Re: [AMBER] REMD simulation

From: Niel Henriksen <>
Date: Fri, 15 Mar 2013 01:39:13 +0000


We have run quite a few REMD simulations in explicit solvent.
They are computationally expensive, but we do it because our
RNA simulations perform badly with implicit solvent.

We just published a paper which discusses some of the hurdles
with this approach, specifically convergence. If you want to do
explicit solvent REMD, take a look:

Good luck,
From: sudipta []
Sent: Thursday, March 14, 2013 5:51 PM
To: AMBER Mailing List
Subject: Re: [AMBER] REMD simulation

Hi Jason,

Thank you very much for the answer in detail. I truly appreciate your


On Thu, Mar 14, 2013 at 7:43 PM, Jason Swails <>wrote:

> On Thu, Mar 14, 2013 at 7:07 PM, sudipta <> wrote:
> > Hi Niel,
> >
> > Thank you very much for your reply. Yeah, I noticed that most of the
> people
> > had used NVT instead of NPT. Nobody has not put any straightforward
> reason
> > for choosing NVT over NPT.
> Convenience and simplicity. The exchange probability is currently
> calculated from basically a ratio of Boltzmann probabilities between the
> two states in adjacent replicas. Boltzmann probabilities are valid for
> NVT, only. To support NPT with REMD, a PV term needs to be added, I think.
> > However, is the simulation of protein system at
> > high temperature in NVT ensemble reasonable? When we increase the
> > temperature of such system then the protein molecule will be expanded and
> > it looks for some space. However, NVT ensemble doesn't compromise any
> > space. I am curious about this.
> >
> When fluctuations are not important, all ensembles are effectively
> identical. It is only when these fluctuations begin to become large (at,
> for instance, phase transitions), that you need to be careful about your
> ensemble. However, the purpose of the high-temperature replicas is NOT to
> see how the system behaves at that temperature. In fact, many T-REMD
> simulations have replicas at temperatures over the boiling point of water
> at 1 bar.
> To properly model this behavior, you would naturally need to use NPT... but
> you don't want to model the behavior of boiling proteins (if you did, then
> a force field parametrized at 300K is _not_ the way to go). The only
> purpose of using high-temperature replicas is to generate a series of
> structures that 'might' be relevant at a lower temperature that are hard to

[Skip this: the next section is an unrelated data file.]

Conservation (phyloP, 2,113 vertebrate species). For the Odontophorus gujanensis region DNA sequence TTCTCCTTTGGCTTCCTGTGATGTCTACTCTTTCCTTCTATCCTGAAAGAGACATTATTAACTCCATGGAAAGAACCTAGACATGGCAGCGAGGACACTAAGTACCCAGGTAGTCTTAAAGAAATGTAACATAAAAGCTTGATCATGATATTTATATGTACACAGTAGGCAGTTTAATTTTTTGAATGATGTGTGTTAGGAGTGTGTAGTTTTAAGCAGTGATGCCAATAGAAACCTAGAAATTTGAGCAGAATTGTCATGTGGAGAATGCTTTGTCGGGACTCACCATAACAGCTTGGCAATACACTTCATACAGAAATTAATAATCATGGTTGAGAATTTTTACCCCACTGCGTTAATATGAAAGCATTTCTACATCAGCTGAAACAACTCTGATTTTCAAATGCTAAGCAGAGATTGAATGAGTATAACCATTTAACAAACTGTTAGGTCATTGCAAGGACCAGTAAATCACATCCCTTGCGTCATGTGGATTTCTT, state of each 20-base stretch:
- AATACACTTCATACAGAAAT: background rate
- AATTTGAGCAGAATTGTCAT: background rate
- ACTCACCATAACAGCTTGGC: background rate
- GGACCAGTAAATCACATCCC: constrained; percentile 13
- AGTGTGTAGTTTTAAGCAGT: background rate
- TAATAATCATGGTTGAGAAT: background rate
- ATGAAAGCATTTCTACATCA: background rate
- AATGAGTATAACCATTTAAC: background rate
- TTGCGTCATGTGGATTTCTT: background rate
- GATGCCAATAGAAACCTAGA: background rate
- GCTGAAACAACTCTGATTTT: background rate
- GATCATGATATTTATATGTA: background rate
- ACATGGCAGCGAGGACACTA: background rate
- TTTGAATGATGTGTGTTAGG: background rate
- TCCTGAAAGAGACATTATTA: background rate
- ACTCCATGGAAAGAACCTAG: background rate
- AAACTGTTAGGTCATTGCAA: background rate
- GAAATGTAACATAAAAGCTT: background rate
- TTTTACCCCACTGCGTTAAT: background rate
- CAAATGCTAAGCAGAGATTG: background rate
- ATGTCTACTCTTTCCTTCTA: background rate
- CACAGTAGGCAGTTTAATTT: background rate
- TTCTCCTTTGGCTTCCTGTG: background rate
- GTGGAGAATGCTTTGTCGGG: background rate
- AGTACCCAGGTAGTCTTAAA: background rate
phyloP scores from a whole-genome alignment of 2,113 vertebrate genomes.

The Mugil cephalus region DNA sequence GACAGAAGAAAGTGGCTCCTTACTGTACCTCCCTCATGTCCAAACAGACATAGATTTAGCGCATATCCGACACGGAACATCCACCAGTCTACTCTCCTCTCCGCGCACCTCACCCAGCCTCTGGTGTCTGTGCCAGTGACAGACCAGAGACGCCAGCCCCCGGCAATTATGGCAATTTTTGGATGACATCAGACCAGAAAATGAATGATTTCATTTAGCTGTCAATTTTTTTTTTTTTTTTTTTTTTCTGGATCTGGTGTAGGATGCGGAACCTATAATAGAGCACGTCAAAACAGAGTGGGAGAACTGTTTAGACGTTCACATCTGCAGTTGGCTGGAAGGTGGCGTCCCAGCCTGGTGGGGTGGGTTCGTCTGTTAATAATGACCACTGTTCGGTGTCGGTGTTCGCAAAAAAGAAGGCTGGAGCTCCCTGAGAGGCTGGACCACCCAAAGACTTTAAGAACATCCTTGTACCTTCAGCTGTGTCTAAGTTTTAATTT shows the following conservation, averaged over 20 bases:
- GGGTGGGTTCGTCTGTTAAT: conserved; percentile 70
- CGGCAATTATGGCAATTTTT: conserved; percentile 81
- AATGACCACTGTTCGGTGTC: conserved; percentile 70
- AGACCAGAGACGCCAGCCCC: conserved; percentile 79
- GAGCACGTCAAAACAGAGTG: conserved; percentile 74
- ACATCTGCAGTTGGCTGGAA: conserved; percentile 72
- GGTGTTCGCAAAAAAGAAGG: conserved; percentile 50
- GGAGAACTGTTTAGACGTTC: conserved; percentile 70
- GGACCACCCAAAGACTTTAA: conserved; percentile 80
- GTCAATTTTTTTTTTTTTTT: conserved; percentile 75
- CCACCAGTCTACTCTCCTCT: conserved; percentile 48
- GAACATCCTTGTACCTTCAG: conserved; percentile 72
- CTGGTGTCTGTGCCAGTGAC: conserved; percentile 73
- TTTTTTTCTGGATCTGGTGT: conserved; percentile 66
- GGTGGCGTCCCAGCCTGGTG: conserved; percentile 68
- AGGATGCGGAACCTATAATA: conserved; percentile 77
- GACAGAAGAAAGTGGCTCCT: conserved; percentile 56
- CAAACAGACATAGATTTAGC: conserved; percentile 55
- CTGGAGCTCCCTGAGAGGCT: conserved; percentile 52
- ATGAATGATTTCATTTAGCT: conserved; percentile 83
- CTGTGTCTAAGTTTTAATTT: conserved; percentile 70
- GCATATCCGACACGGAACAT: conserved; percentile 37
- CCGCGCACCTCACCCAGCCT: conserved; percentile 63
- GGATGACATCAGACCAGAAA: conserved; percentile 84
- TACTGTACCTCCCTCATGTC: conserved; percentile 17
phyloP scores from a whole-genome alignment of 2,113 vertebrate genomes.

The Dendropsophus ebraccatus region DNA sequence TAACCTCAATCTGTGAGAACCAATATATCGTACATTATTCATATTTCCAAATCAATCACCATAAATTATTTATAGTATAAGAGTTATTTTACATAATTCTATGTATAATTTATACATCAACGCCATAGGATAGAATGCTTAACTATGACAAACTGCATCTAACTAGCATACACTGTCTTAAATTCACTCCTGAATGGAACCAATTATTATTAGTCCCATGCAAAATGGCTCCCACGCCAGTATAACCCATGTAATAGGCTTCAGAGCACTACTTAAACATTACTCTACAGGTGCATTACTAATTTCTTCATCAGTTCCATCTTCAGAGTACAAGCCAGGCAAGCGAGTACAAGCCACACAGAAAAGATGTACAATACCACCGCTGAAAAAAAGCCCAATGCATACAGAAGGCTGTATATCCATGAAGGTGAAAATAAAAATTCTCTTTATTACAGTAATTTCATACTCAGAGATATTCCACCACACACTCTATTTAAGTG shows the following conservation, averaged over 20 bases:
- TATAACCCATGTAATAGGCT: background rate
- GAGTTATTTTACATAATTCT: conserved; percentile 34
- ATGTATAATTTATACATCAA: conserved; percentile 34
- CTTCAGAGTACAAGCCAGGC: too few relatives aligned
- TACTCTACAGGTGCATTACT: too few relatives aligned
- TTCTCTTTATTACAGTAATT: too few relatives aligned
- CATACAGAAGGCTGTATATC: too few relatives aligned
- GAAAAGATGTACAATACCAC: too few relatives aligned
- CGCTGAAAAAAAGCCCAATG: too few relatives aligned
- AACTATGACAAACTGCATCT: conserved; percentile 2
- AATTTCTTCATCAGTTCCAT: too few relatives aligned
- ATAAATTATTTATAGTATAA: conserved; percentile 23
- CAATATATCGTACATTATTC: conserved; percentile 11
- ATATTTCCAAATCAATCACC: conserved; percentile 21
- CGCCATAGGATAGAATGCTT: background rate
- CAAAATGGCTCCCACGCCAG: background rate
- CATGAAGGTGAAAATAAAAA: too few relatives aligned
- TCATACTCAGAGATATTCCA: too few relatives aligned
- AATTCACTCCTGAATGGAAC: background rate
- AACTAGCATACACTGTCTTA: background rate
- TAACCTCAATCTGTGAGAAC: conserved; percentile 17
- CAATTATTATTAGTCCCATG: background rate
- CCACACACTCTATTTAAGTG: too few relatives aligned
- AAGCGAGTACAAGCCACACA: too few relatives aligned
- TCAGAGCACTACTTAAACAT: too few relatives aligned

> reach there due to large barriers in phase space.
> The fact that high-temperature replicas are nonsensical due to the force
> field not being validated at such temperatures as well as the issues you
> raise due to our choice of ensemble are actually irrelevant. Because the
> exchange probability obeys detailed balance, you are assured that your
> low-temperature replicas are thermodynamically correct. The
> high-temperature replicas are used only to enhance sampling and serve
> little use after the simulation is over (you can use them for some stuff,
> like reweighting, but are often just discarded).
> In fact, if you ran NPT, then you would actually _hurt_ your exchange
> success rate if you came anywhere close to the boiling point of water,
> since the volume would expand too much. So IMO, NVT is the better choice
> for most REMD simulations.
> Another issue is use of explicit solvent. Most of REMD study has been
> > performed in implicit solvent environment. Is there any inherent reason
> > behind this except computational cost.
> >
> Computational cost is the only reason. But the computational cost
> increases for two reasons. First, more particles means slower simulations,
> and the viscosity of water molecules hinders conformational sampling in
> explicit solvent compared to implicit solvent -- so you need longer
> simulations that run slower.
> Even worse with REMD, though, is that the width of your potential energy
> distribution scales as 1/sqrt(N) where N is the # of particles. With
> explicit solvent (or any large system), the number of particles becomes
> large, so the potential energy distributions become narrow. Since these
> distributions must overlap in order for REMD to be effective, you need to
> place replicas much closer together. Therefore, in order to span the same
> temperature range in explicit solvent, you often need many, many more
> replicas.
> That is why T-REMD simulations are typically (although not always) run with
> implicit solvent unless the system size is rather small to begin with.
> (e.g., alanine dipeptide)
> HTH,
> Jason
> --
> Jason M. Swails
> Quantum Theory Project,
> University of Florida
> Ph.D. Candidate
> 352-392-4032
> _______________________________________________
> AMBER mailing list
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Received on Thu Mar 14 2013 - 19:00:03 PDT
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